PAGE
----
On stage, a cowering Ebenezer Scrooge is arguing with the transparent image of his dead business partner and only friend, Jacob Marley. Considered successful but heartless in his business practices, Marley appeared before Scrooge, draped in the chains he forged in life, hoping that his friend won’t follow and make the same mistakes. “Tonight, you will be haunted by three spirits,” Marley warned. “Without these visits, you cannot hope to shun this path I tread.”
A Christmas Carol, last performed on campus in 2016, places the audience in London, 1843. In the famous story by Charles Dickens, adapted for the stage by John Jakes, the people of London are eagerly looking forward to Christmas Day, save one man—Ebenezer Scrooge. The Fine Arts Series production, directed by Liz Thomason, follows the miserly Scrooge as Christmases Past, Present, and Future show how his selfishness and solitude has directly affected those around him, offering a chance to change.
“This story is incredibly layered with so many little subplots and threads weaving throughout the production,” Liz Thomason explained. “Even if the audience doesn’t catch all the little details, the cast has had so much fun crafting connections between characters.”
Students auditioned for A Christmas Carol during the 2021 spring semester. Over the last several months, lines were learned, characterization created, and stage blocking mapped. While the cast focused on their own preparations, stage crew, costumes, lights, and sound built and crafted the world they would perform in.
“Every rehearsal was different,” said Michael McIntyre (Jr., GA), who portrayed a younger Scrooge of Christmas past. “You came to rehearsal and noticed that a set piece now has a roof, or the backdrop got painted, or more texturing was done on a set piece. It was always exciting to see the work that had been done from rehearsal to rehearsal. The actors were also always looking for new and better ways to interpret their characters and convey emotion. No two rehearsals were the same, and that’s what kept things interesting for the cast and crew.”
“I really enjoyed both working with old friends and making new friends in this cast,” said Lauren Adams (Jr., MI). “I felt so much support from the cast, and I loved the time we spent praying for each other and encouraging each other every rehearsal.”
Sharing the stage with students, staff and faculty have treasured opportunities to be part of Fine Arts productions. “I have always enjoyed acting,” said Dr. James Ridgley, a natural sciences faculty member who reprised his role as the jovial Ghost of Christmas Present. “It is a cathartic release for me, and I have always wanted to play the Ghost of Christmas Present. This ghost, I feel, is really the lynchpin of all the other ghosts. Trying to show Scrooge that what you do now is not dependent upon the past, but it can shape your future.”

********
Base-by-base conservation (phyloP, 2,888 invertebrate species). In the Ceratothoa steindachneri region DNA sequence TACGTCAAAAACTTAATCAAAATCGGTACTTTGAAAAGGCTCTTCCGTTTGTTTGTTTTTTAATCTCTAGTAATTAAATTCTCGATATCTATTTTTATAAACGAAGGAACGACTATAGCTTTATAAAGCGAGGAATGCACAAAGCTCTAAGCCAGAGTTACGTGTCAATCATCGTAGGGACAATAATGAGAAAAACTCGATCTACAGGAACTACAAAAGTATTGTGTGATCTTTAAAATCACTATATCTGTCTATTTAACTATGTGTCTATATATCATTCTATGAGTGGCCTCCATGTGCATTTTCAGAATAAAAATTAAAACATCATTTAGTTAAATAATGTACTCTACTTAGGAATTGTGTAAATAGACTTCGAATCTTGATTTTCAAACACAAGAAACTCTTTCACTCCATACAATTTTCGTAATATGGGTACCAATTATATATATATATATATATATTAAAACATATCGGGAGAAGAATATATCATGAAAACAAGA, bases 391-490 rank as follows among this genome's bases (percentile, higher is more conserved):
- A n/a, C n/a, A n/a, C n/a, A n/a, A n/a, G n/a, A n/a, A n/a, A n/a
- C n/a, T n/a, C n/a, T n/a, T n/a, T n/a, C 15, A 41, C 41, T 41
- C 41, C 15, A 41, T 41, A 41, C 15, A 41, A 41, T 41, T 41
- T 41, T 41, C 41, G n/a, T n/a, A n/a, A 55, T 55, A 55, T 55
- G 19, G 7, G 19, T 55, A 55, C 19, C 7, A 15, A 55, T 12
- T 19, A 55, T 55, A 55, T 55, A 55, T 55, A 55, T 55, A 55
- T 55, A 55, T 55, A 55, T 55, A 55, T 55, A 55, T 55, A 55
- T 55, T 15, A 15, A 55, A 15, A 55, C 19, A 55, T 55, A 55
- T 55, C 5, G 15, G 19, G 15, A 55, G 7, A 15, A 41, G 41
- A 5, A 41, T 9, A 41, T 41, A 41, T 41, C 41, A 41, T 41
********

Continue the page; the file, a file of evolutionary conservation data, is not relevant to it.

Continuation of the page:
“Getting to work with the other cast members has been the single biggest reason I keep coming back to be in more shows,” said performing arts faculty Jacob Van Hall, who played the miserly Ebenezer Scrooge. “I love getting to meet the up and coming faces on campus as well as hang out with old friends from previous productions. I’ve had the similar privilege of being able to watch the other members of the cast step into their respective scenes and take full ownership of their own pieces of the story. It’s tons of fun to work with people as dedicated and invested as they are.”
PCC staff Lydia Van Hall (Performance Studies ’18) played the ethereal Ghost of Christmas Past. “Her physicality was challenging for me. The Ghost of Christmas Past had to be constantly moving to emulate the wind or mist-like appearance and to show off that fabulous costume. Finding the right balance so I wasn’t a distraction was difficult,” she shared. Lydia also appreciated the opportunity to act alongside her brother. “This is the first time we have both had a lead part in the same play, and it was a blast! It’s a special experience to act with a sibling.”
For this year’s rendition of the production, Scene Shop manufactured a myriad of special effects. From moving portraits to self-opening doors, audiences were stunned by the spectacle of Scrooge’s eerie visitors. “You have to be thinking through effects from day one of pre-production,” said Liz Thomason. “Then they have to be worked into the set, costumes, props, lighting, and interpretation. I’ve been thinking about some of these concepts for well over a year. I purposely kept details from the cast because I didn’t want secrets to get out and because I wanted to enjoy their reactions when they finally experience the effect.”
“The Ghost of Christmas Future was definitely our most challenging [special effect],” said Ben Davis, Scene Shop manager. “We had to create a 20-foot-tall puppet that appeared from nowhere, interacted with Scrooge, moved across the stage, and then disappeared. Each time we tackled one issue, another couple issues would come up that we had to work out, but the final effect was well worth all the effort.”
With the end of the semester around the corner, students will soon be home to celebrate Christmas with their own families. “I hope that the students will be excited about this Christmas break,” said Lydia Van Hall. “Christmas is a beautiful time to remember past joys, make memories with the people you love, and make choices about the next year with a new perspective. We could all be a little more like Scrooge in that way.”